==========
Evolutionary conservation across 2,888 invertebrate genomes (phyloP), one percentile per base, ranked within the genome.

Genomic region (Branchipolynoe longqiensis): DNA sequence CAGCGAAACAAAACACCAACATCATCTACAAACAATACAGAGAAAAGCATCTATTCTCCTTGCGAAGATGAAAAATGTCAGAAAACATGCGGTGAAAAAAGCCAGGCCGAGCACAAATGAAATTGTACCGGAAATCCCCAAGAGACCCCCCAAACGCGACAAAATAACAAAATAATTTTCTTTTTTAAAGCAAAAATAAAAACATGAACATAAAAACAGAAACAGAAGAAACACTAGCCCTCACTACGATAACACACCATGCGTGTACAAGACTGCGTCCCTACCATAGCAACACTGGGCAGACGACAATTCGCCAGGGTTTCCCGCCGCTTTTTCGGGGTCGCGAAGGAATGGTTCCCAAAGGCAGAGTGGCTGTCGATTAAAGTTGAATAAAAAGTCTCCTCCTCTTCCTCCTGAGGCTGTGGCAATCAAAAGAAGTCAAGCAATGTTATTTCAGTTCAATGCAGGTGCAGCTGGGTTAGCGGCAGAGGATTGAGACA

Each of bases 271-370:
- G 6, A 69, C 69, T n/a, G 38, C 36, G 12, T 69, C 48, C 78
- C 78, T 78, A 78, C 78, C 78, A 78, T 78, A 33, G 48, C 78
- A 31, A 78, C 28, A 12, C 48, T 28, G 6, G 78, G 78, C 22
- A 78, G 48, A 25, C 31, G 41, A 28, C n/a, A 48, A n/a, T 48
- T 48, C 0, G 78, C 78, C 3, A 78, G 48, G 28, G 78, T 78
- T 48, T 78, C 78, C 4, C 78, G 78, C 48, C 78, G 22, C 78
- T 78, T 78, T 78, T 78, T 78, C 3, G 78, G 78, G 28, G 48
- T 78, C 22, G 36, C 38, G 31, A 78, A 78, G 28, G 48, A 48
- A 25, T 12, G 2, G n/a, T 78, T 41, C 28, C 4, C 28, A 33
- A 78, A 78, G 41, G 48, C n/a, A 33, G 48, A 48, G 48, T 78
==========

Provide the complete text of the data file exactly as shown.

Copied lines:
Evolutionary conservation across 2,888 invertebrate genomes (phyloP), one percentile per base, ranked within the genome.

Genomic region (Branchipolynoe longqiensis): DNA sequence CAGCGAAACAAAACACCAACATCATCTACAAACAATACAGAGAAAAGCATCTATTCTCCTTGCGAAGATGAAAAATGTCAGAAAACATGCGGTGAAAAAAGCCAGGCCGAGCACAAATGAAATTGTACCGGAAATCCCCAAGAGACCCCCCAAACGCGACAAAATAACAAAATAATTTTCTTTTTTAAAGCAAAAATAAAAACATGAACATAAAAACAGAAACAGAAGAAACACTAGCCCTCACTACGATAACACACCATGCGTGTACAAGACTGCGTCCCTACCATAGCAACACTGGGCAGACGACAATTCGCCAGGGTTTCCCGCCGCTTTTTCGGGGTCGCGAAGGAATGGTTCCCAAAGGCAGAGTGGCTGTCGATTAAAGTTGAATAAAAAGTCTCCTCCTCTTCCTCCTGAGGCTGTGGCAATCAAAAGAAGTCAAGCAATGTTATTTCAGTTCAATGCAGGTGCAGCTGGGTTAGCGGCAGAGGATTGAGACA

Each of bases 271-370:
- G 6, A 69, C 69, T n/a, G 38, C 36, G 12, T 69, C 48, C 78
- C 78, T 78, A 78, C 78, C 78, A 78, T 78, A 33, G 48, C 78
- A 31, A 78, C 28, A 12, C 48, T 28, G 6, G 78, G 78, C 22
- A 78, G 48, A 25, C 31, G 41, A 28, C n/a, A 48, A n/a, T 48
- T 48, C 0, G 78, C 78, C 3, A 78, G 48, G 28, G 78, T 78
- T 48, T 78, C 78, C 4, C 78, G 78, C 48, C 78, G 22, C 78
- T 78, T 78, T 78, T 78, T 78, C 3, G 78, G 78, G 28, G 48
- T 78, C 22, G 36, C 38, G 31, A 78, A 78, G 28, G 48, A 48
- A 25, T 12, G 2, G n/a, T 78, T 41, C 28, C 4, C 28, A 33
- A 78, A 78, G 41, G 48, C n/a, A 33, G 48, A 48, G 48, T 78